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William Blair: Small Cap Contrarians
07/03/2017 2:50 am EST
The $409 million in assets William Blair Small Cap Growth N (WBSNX) fund is steered by three portfolio managers: Mike Balkin, Karl Brewer and Ward Sexton; their investment style might best be described as contrarian growth in the small-cap space, explains fund expert Walter Frank, editor of Moneyletter.
Using fundamental bottom-up analysis of a company, its competitors, suppliers, and/or customers, the managers select stocks based on a number of growth criteria.
A company should be — or have the potential to be — a market leader in its field. It should have a distinctive advantage compared to competitors, such as proprietary products or processes, unique distribution system, superior brand name, or exceptional finances, and operate in a strongly growing industry.
The managers also look for strong marketing capability and a solid management team. The latter is especially important since the companies the team assesses are very small and often do not have a lot of history.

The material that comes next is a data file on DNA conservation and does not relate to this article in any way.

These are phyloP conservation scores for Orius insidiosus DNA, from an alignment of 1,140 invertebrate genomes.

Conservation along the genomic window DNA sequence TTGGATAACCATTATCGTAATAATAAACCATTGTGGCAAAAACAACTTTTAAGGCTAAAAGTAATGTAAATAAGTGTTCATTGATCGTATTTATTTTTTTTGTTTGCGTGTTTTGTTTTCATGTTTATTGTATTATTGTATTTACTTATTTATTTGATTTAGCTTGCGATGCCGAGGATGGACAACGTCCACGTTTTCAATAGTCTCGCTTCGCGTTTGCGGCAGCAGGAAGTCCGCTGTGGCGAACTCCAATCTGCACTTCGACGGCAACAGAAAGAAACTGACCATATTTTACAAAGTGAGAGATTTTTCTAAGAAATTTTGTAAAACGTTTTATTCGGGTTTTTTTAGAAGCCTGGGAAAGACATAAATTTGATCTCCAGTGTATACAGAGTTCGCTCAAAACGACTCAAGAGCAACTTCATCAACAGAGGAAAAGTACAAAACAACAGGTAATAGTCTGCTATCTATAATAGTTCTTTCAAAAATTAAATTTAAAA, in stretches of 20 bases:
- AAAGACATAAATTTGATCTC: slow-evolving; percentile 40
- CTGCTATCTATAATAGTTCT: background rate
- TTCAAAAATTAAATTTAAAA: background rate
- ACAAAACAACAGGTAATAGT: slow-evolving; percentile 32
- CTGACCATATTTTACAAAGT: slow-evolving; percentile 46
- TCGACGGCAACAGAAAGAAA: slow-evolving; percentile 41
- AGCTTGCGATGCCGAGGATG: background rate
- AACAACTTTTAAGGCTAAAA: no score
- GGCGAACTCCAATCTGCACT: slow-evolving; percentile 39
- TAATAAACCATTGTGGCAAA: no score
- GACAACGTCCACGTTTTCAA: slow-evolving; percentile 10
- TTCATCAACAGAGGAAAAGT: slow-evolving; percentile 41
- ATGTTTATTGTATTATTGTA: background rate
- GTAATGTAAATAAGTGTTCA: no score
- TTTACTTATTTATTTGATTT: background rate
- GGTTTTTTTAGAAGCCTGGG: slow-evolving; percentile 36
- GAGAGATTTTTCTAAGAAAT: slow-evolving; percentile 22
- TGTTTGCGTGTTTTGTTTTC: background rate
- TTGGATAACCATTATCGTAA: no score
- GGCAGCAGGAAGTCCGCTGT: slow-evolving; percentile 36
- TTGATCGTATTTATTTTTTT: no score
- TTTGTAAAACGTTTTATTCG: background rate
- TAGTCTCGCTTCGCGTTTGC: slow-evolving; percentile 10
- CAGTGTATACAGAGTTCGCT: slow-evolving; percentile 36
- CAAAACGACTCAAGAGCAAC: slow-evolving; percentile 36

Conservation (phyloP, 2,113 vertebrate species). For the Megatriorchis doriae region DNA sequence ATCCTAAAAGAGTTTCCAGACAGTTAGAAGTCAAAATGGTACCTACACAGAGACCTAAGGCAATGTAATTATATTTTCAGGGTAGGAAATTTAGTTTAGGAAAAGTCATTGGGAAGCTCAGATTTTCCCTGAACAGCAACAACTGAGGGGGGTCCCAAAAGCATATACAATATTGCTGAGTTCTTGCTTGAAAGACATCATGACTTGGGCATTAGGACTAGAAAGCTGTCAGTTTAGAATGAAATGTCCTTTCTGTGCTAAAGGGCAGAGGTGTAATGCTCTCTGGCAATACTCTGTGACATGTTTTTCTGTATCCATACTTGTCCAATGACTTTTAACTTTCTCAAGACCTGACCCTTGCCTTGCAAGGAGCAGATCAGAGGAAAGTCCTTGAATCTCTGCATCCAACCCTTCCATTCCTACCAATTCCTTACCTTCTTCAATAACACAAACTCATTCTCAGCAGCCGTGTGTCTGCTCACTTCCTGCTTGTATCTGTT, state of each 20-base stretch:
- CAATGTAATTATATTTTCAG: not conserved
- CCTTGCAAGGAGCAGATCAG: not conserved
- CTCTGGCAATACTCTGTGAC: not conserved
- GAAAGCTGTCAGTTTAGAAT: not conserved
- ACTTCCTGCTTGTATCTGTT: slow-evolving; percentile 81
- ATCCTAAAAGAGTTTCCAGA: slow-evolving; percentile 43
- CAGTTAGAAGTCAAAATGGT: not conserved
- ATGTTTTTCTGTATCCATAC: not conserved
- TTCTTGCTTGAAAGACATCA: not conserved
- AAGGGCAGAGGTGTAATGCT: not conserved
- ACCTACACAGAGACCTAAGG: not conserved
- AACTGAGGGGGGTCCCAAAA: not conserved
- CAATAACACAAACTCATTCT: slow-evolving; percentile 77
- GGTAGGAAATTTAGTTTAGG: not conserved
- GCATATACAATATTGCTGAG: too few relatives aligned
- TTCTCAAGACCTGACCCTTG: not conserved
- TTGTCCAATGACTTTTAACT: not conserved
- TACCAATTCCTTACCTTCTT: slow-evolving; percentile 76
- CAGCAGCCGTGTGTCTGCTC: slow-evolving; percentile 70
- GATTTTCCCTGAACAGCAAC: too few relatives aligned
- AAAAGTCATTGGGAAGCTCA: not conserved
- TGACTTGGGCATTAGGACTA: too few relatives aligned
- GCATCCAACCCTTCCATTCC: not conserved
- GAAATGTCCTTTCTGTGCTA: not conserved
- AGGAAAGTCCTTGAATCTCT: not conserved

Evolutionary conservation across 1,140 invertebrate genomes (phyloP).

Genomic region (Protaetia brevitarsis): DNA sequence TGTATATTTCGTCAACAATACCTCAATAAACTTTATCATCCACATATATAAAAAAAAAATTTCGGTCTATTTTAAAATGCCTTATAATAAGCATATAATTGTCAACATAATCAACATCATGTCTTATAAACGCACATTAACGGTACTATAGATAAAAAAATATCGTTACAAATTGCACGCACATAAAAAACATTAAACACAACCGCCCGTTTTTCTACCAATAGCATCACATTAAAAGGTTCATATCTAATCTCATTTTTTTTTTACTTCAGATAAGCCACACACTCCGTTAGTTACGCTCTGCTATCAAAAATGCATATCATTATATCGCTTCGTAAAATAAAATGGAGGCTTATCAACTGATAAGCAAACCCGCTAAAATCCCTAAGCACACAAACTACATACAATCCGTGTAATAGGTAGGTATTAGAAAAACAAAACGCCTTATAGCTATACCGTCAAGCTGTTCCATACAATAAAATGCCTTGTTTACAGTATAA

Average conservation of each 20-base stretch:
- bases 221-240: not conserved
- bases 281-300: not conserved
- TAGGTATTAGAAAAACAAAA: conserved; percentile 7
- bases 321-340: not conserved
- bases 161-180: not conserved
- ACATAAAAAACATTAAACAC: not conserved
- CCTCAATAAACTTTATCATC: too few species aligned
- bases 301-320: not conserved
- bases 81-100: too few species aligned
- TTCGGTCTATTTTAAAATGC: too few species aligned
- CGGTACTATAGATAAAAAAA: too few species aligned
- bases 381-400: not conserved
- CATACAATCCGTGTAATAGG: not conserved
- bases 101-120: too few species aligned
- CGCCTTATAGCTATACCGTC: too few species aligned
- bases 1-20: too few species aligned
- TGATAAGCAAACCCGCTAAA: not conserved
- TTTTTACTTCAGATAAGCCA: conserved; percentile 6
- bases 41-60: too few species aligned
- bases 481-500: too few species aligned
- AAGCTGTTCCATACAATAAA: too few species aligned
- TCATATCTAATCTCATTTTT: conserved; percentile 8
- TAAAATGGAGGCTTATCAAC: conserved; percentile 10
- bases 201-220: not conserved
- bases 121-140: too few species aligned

They look to purchase firms before they are recognized by Wall Street, or when they are temporarily out of favor.
“We believe broad investor focus on near-term events creates opportunities for investors such as ourselves who analyze companies over a long-term time horizon to achieve excess returns,” they wrote in a recent report.
Looking at the portfolio, 14% of assets fall into the mid-cap range, with 56% in small caps, and 30% in microcaps. The managers will sell a stock when it gets too large, and also if growth prospects have weakened.
Compared to the benchmark (Russell 2000 Growth Index) the fund was recently underweight in materials and industrials, and overweight technology and consumer staples.
For the trailing five years, William Blair Small Cap Growth N returned 14.8%, outpacing 96% of its small growth peers. Its 28.8% return for the trailing year places similarly.
However, looking back at calendar years over the past decade, it has landed in the basement a few times (which is not unusual for a long-term “contrarian” investor).
Looking forward, the managers note that despite the investor optimism that prevailed in the beginning of this year, “many risks remain to the economic recovery which is now over eight years old."
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